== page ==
Renewable Energy | WWF Hong Kong


 
	© Global Warming Images / WWF

Renewable Energy

In order to keep the global temperature increase below 2°C, one of the main talking points of the Paris Agreement was the fact that fossil fuels must eventually be phased out. The development of renewable energy is one of the most important keys, if not the most important key, to tackling climate change.

The electricity generation-related carbon emissions from urban areas is estimated to contribute to as much as 70 per cent of total carbon emissions in Hong Kong. As one of the world’s leading cities, Hong Kong is obliged to pursue robust efforts to develop renewable energy, make our fuel mix sustainable and reduce our carbon emissions as much as possible.

Renewable energy is sustainable energy which comes from nature such as the sun, the wind and the ocean. Renewable energy technologies are rapidly becoming more mature – according to International Renewable Energy Agency, renewable energy generation in Asia took up 42% of global share by 2017, a growth of 13.1%. This is encouraging, as renewable energy capacity is growing at a much faster rate than fossil fuels.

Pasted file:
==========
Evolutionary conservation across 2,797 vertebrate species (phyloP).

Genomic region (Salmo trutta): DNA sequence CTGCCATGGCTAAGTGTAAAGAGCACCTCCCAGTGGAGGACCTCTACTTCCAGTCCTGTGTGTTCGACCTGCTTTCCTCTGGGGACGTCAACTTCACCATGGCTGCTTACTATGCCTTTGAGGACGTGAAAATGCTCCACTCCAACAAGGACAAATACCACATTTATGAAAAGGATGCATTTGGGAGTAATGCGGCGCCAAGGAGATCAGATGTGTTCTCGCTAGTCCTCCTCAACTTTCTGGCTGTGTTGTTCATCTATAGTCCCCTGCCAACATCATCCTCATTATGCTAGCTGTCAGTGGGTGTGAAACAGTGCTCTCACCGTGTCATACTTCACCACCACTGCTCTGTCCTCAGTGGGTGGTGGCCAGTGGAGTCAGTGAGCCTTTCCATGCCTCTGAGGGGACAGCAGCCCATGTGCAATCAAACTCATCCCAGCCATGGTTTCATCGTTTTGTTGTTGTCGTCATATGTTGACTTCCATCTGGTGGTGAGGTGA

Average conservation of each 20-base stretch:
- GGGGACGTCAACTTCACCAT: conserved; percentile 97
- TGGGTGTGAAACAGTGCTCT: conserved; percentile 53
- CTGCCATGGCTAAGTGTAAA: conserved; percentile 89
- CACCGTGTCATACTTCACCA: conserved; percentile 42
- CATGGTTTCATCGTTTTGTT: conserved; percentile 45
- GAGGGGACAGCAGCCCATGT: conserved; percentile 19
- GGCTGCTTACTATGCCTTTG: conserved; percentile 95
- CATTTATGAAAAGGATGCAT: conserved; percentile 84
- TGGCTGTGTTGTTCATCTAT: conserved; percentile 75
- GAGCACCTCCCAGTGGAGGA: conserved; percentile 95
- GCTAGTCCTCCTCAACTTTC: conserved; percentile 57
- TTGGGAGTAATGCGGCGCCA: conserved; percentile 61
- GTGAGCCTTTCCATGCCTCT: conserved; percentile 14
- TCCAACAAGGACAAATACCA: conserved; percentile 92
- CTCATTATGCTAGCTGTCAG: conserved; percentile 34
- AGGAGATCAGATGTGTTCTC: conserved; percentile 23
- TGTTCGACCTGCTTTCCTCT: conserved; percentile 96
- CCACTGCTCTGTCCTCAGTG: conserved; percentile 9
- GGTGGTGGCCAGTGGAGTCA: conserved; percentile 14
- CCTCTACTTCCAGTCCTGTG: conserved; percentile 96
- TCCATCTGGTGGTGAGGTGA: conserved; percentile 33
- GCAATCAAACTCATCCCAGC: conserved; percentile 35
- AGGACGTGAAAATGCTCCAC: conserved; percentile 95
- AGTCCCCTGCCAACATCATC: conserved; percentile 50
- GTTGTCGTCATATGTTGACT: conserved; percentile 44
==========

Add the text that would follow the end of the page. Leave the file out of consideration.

Introduction to renewable energy

To address Hong Kong’s global responsibilities and cut our carbon emissions by 2020, the Hong Kong government plans to increase the use of natural gas in our fuel generation mix. Unfortunately, this will not be enough to prevent climate warming. WWF believes that the only viable solution is to develop a policy roadmap for the development of renewable energy here in Hong Kong.  

The development of renewable energy should begin with a feed-in tariff, a mechanism whereby individuals and businesses that generate renewable energy can feed the power they generate into the electricity grid and receive payment for it. 

On 25 April 2017, the government and the power companies signed new Scheme of Control Agreements, which propose the introduction of the Feed-in Tariff and Renewable Energy Certificates. WWF-Hong Kong welcomes the government’s adoption of our recommendations by setting the initial Feed-in tariff rate at an attractive level of HK$3-HK$5/kWh for solar and wind systems with a guaranteed rebate period of 15 years.

While fossil fuels still dominate our energy market, WWF believes that by 2050, it will be possible for Hong Kong to obtain 85 per cent of its energy from renewable sources.

How does the feed-in tariff encourage investment?

By 2050, the urban share of the global GDP will be about 85 per cent. The world’s cities will have enough people and resources to change the future of energy. WWF is working with the local community to drive the development of renewable energy forward. We firmlybelieve that by working together, we can make renewable energy possible.
 
	© WWF-Hong Kong
How does the feed-in tariff encourage investment?
© WWF-Hong Kong